Tuesday, 21 April 2020
THEATRE REVIEW: Hamlet - Shakespeare's Globe Theatre, London.
I must admit that the 2018 Globe production of Hamlet, in some ways, left me a bit confused. Shakespeare's Globe is a monument to theatre, and the acting world has seen many great productions grace its boards, and all of the Bard's work! I personally can't imagine the thrill and magic one must feel when treading that stage while the pilars listen to the familiar words you speak. If only those walls could tell you what they had seen, what they had experienced in those long years of theatrical service! And how many arrows they had to suffer from Hamlet's speech.
There have been many actors to take on the principle role of Hamlet and brought something different to the role and I have always been on the lookout for an actor that I can call the 'definitive' Hamlet. I am sorry on this occasion I can't say I have found them. While the show opened strong, Hamlet (Michelle Terry) started strong and powerful and then became like a bitter unhappy teenager. Her performance was notable but she didnt quite 'own it'. Terry's portrayal was that of someone falling into madness, with erratic outbursts, portraying a character caught in grief and instability. This was how Hamlet really should be played as he is spiraling out of control but there's something incredibly confusing about the piece. It feels like each character seems to have more exposure and has more of an ensemble feel to it. Maybe thats why Terry's performance didnt strike me or make an impact as it should, she was somehow subdued.
Horatio (Catrin Arron) was a brilliant portrayal of a character with a level head which contrasted with Terry's act of madness with Hamlet, and you feel sure that they are the only ones who can make sense of it all. I liked the gender swap of characters, which isn't new of course, but I felt they should have done that with all characters, it would have been interesting to see a female Claudio!
Alas, I felt a bit let down by asthetics. There was modern dress next to Elizabeathen and Victorian costume which made me feel like they hadn't thought about where they wanted to set the piece or the message they were sending. Each character wore clothing from different eras. Whenever we do a production with my company, we are careful with what the character's wear as it's all a part of the story. What they wear, why and colour of clothing etc. The problem was I couldn't see that story, that relevance. There was also a scene where you could see Ophelia wearing jeans or joggy bottoms with trainers under the dress which just didnt look right. I can imagine it's very cold on that stage, but surely thermal tights/leggings with some plain black shoes would have been better, it just broke it a bit. And then one character turning up in jeans and t-shirt which felt like someone had won a competition to be in a play. This I am sorry to say felt like it was a case of whatever they have in the costtume department that hasn't been worn in a while will do!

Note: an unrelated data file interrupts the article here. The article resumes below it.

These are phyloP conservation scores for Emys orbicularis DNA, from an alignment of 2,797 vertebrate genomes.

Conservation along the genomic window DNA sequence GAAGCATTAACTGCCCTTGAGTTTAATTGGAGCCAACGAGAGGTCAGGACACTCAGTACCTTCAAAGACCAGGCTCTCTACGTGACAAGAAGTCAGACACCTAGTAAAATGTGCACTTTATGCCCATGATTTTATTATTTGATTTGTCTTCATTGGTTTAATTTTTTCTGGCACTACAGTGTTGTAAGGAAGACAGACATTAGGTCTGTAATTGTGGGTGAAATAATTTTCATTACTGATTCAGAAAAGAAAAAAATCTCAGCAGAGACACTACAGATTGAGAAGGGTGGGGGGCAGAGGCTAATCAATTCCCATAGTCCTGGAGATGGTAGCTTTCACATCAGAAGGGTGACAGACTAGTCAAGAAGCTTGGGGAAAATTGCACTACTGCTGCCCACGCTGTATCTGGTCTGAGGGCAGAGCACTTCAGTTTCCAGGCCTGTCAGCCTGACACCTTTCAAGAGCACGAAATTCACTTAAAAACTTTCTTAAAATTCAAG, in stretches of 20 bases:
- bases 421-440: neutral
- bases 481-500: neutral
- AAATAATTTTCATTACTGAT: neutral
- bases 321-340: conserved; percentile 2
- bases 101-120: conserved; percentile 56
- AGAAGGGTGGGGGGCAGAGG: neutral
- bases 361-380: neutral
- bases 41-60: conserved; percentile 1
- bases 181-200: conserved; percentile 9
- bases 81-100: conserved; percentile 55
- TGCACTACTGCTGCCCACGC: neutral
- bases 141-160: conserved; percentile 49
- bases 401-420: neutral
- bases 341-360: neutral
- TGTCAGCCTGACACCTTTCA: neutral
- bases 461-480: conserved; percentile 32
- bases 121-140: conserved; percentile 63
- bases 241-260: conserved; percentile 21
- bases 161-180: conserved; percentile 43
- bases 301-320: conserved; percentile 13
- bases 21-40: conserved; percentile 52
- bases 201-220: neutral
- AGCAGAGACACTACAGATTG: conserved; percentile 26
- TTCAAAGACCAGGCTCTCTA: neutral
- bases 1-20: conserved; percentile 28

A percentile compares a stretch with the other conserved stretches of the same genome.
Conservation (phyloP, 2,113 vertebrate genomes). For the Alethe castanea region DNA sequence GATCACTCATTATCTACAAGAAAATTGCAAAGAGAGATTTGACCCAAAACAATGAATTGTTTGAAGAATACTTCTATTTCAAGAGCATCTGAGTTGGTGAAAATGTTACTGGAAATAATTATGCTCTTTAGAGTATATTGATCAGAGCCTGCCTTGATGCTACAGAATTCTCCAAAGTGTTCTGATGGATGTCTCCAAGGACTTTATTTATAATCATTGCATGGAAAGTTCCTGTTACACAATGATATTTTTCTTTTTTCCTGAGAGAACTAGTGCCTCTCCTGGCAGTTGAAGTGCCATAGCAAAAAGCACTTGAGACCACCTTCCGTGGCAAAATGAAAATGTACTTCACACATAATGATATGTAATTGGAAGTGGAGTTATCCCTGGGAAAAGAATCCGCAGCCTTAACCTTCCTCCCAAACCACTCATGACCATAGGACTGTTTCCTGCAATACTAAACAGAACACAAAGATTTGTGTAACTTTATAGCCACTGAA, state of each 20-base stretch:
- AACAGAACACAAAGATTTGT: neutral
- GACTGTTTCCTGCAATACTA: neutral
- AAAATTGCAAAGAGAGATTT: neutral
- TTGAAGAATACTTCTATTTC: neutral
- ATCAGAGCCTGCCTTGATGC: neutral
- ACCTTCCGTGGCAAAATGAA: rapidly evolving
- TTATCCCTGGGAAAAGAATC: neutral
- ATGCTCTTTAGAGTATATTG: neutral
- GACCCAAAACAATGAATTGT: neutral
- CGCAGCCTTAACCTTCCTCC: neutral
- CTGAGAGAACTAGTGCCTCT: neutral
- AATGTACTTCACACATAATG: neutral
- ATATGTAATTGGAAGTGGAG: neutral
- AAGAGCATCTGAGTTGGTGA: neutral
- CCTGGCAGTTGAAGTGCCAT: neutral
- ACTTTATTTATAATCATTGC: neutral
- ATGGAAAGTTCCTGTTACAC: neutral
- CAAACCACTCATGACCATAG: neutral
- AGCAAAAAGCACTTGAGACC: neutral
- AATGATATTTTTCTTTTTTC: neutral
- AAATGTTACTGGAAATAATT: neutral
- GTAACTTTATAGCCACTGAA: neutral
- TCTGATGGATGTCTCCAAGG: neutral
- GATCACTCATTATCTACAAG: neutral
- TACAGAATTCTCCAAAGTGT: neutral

Accessibility was also key in this performance. They included a deaf actor and used sign language in the piece but it was only in the scenes with said actor. I felt it would have been more impactful with full sign, again in my view, if you are to do it, commit fully. Be totally accessible, give all the play away and generate more interest!
It wasn't a bad show: the acting was superb but was not what I expect from Hamlet. It felt like an ensemble piece and it just didnt quite fit for Hamlet. Terry is a brilliant actor and director and I can see that in how this show wanted to come across but I feel in this instance, it was a case of too many cooks.
Reviewer - Shannon White
on - 19/4/20